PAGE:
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4.2/5

Swing Time by Zadie Smith

Two brown girls dream of being dancers--but only one, Tracey, has talent. The other has ideas: about rhythm and time, about black bodies and black music, about what constitutes a tribe, or makes a person truly free. It's a close but complicated childhood friendship that ends abruptly in their early twenties, never to be revisited, but never quite forgotten, either. Dazzling Two brown girls dream of being dancers--but only one, Tracey, has talent. The other has ideas: about rhythm and time, about black bodies and black music, about what constitutes a tribe, or makes a person truly free. It's a close but complicated childhood friendship that ends abruptly in their early twenties, never to be revisited, but never quite forgotten, either. Dazzlingly energetic and deeply human, Swing Time is a story about friendship and music and stubborn roots, about how we are shaped by these things and how we can survive them. Moving from northwest London to West Africa, it is an exuberant dance to the music of time.

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4.3/5

The Blue Sweater: Bridging the Gap Between Rich and Poor in an Interconnected World by Jacqueline Novogratz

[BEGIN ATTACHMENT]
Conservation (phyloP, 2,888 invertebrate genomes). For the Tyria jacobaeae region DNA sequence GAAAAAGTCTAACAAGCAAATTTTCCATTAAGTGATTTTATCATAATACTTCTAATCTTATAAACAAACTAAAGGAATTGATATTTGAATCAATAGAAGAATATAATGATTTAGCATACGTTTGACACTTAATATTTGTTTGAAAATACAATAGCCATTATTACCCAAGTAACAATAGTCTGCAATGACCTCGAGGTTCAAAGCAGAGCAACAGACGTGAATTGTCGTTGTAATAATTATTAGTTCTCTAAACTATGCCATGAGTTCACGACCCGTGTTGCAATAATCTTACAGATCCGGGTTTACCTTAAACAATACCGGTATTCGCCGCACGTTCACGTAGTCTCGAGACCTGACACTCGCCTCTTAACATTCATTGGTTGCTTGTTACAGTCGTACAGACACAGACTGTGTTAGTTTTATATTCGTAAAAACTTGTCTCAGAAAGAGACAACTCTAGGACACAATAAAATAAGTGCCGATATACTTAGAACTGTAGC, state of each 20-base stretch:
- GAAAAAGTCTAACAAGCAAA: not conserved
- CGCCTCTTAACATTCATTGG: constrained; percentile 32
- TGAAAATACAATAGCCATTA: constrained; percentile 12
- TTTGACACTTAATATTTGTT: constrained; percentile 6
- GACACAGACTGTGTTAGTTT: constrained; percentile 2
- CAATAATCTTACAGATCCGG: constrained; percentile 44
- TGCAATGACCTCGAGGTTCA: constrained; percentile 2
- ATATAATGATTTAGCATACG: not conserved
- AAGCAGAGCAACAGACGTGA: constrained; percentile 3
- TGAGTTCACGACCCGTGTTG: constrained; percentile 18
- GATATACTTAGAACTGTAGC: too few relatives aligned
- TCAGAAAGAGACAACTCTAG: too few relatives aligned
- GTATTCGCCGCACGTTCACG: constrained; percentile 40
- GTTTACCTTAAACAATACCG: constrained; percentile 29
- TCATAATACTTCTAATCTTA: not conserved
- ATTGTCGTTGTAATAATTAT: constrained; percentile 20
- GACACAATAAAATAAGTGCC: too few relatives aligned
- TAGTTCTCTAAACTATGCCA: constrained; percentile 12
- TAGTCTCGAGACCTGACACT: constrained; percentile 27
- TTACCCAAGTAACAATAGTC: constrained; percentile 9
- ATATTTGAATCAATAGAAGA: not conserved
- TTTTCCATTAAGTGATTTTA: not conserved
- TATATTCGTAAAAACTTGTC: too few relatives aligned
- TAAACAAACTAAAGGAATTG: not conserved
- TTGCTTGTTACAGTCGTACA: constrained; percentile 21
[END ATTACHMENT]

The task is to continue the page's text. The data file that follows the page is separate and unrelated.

For the first 5,000 copies of The Blue Sweater purchased, a $15 donation per book will be made to Acumen Fund, a nonprofit that invests in transformative businesses to solve the problems of poverty. The Blue Sweater is the inspiring story of a woman who left a career in international banking to spend her life on a quest to understand global poverty and find powerful new w For the first 5,000 copies of The Blue Sweater purchased, a $15 donation per book will be made to Acumen Fund, a nonprofit that invests in transformative businesses to solve the problems of poverty. The Blue Sweater is the inspiring story of a woman who left a career in international banking to spend her life on a quest to understand global poverty and find powerful new ways of tackling it. It all started back home in Virginia, with the blue sweater, a gift that quickly became her prized possession—until the day she outgrew it and gave it away to Goodwill. Eleven years later in Africa, she spotted a young boy wearing that very sweater, with her name still on the tag inside. That the sweater had made its trek all the way to Rwanda was ample evidence, she thought, of how we are all connected, how our actions—and inaction—touch people every day across the globe, people we may never know or meet. From her first stumbling efforts as a young idealist venturing forth in Africa to the creation of the trailblazing organization she runs today, Novogratz tells gripping stories with unforgettable characters—women dancing in a Nairobi slum, unwed mothers starting a bakery, courageous survivors of the Rwandan genocide, entrepreneurs building services for the poor against impossible odds. She shows, in ways both hilarious and heartbreaking, how traditional charity often fails, but how a new form of philanthropic investing called "patient capital" can help make people self-sufficient and can change millions of lives. More than just an autobiography or a how-to guide to addressing poverty, The Blue Sweater is a call to action that challenges us to grant dignity to the poor and to rethink our engagement with the world.